I saw a T-shirt the other day that said, “Am I Getting Older or Are They Just Playing Great Music at the Grocery Store?” Probably both. More than once I’ve caught myself singing in the produce section.
Music enhances most experiences. It’s a key component of both weddings and funerals. As part of the prep for my daughter’s C-section, the obstetrician asked what music she wanted to be playing during her baby’s birth. (It was James Taylor)
I listen to James Taylor, too. He’s my go-to walking soundtrack when I feel like the world is spinning too fast, although sometimes I have to ease myself into his soothing vibe. If my mind is doing its signature hinky squirrel somersaults, I have to meet myself at the corner of Tom Petty and Ed Sheeran and work my way down.
A lot of times, I don’t get to choose what I’m listening to. There is pre-framed music in the background at restaurants; there’s music playing in the dentist’s office, I’m sure all carefully chosen to put you in a receptive mood. Somewhere out there is a person who is looking through a stack of old records thinking, “I don’t know. What would make a person less anxious during a root canal?”
In the grocery store, I’m guessing the object is to make you feel both happy and hungry, a difficult mix. Realistically, you can’t tell what frame of mind shoppers are in when they come through the door. They may be buying wine and roses for an anniversary celebration or power shopping for a family of five with the last half hour they have before the day care center closes. Their music needs are different.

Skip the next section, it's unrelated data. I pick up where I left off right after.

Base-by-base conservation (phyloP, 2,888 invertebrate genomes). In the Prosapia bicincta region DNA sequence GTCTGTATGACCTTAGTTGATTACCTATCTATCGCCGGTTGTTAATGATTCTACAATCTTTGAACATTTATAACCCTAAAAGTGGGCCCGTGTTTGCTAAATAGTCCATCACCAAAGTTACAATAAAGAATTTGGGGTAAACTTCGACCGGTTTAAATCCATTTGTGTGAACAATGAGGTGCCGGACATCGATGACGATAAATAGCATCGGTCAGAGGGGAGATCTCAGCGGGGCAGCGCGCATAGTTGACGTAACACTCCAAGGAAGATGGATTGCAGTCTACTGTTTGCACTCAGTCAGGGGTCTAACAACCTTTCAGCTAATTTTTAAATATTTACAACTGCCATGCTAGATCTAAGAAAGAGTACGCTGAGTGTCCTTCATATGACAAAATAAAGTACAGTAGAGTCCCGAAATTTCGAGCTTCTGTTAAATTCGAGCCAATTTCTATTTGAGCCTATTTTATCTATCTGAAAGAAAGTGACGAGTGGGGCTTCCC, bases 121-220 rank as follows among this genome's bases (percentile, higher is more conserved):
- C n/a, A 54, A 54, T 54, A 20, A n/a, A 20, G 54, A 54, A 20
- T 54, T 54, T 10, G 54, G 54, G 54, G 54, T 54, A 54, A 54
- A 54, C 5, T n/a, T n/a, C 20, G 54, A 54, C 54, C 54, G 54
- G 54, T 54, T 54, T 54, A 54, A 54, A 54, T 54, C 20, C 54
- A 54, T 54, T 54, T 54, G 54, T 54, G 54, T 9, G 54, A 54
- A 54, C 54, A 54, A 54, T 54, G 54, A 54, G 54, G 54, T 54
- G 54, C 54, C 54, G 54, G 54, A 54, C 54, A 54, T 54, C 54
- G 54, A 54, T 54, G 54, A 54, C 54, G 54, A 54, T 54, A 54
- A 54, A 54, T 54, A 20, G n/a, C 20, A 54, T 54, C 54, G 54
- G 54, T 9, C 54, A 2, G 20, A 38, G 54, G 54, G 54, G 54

I wonder if anyone has thought of making the grocery store music experience more personal, maybe giving every customer a quarter and letting them select a song from a giant juke box when they get their cart. It would be supportive just to be given that little bit of individual validation and you just might shop a little longer in order to hear your song.
The giant jukebox idea might help increase productivity in the workplace. Same concept, one quarter per person each day. You’d probably learn a lot about your fellow employees, too. You could have guessed that Randall in the mailroom was a Michael Bublé fan, but who knew Greg in accounting had heavy metal tendencies? The playlist would have to be edited for foul language or suggestive lyrics, but my goodness, if someone was bold enough to put a potentially offensive song out there as his/her favorite in this PC world, the HR person might want to do a little intervention anyway.
The concept might not be suited for customer service centers. If you’re calling about an insurance claim, you certainly don’t want to hear, “Can you hold? They’re playing my song.” Instead, the employees could be given dedicated music breaks, and hey, if the music moved them to dance, so much the better.
Every bird has his own song. That’s part of the way we know who he is. For humans, I think music gives voice to something that has trouble coming out in conversation. I’m going to try and remember that the next time I stop at a stoplight and someone is blaring their car radio with the windows rolled down. The poor guy is just trying to share his song. And look cool, which he sometimes isn’t, heaven help him.
One person, one quarter. Sing your song, my friend.